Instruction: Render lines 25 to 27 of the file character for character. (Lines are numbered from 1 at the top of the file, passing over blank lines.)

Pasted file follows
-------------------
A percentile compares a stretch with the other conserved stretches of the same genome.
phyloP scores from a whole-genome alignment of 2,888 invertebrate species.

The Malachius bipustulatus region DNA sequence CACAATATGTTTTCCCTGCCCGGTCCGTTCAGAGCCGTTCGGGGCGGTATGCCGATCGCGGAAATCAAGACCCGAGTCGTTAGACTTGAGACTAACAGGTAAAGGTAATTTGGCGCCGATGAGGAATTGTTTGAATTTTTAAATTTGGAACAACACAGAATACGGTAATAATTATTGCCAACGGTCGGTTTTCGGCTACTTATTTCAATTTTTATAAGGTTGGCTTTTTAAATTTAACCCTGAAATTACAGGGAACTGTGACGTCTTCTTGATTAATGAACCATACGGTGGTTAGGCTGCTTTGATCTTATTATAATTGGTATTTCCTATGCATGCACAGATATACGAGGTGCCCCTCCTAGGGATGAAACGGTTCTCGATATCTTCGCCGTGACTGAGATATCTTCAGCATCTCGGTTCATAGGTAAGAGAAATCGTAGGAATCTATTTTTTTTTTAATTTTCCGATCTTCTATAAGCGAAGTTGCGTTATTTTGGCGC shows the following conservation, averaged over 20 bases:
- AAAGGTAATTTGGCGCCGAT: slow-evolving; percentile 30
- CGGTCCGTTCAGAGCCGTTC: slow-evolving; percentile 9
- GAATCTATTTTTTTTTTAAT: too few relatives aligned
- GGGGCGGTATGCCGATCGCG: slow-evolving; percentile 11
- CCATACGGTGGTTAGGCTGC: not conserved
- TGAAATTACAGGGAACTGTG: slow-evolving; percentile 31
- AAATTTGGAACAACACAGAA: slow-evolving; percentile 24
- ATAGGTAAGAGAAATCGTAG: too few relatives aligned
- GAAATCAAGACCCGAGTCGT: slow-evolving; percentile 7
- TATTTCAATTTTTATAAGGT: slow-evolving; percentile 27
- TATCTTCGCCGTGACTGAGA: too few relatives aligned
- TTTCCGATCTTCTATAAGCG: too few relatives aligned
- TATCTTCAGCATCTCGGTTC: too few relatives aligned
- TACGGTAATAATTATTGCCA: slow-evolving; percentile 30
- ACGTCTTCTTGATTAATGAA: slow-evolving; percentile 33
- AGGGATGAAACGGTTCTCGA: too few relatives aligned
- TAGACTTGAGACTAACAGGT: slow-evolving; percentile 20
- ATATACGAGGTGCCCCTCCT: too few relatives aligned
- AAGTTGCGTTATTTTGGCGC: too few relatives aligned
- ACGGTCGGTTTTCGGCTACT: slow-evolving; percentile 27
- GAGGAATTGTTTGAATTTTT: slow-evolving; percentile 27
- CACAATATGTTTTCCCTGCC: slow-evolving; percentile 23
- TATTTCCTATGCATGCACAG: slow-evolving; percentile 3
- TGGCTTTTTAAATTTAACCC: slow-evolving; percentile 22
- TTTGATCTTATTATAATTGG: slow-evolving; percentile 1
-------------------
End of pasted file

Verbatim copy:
- CACAATATGTTTTCCCTGCC: slow-evolving; percentile 23
- TATTTCCTATGCATGCACAG: slow-evolving; percentile 3
- TGGCTTTTTAAATTTAACCC: slow-evolving; percentile 22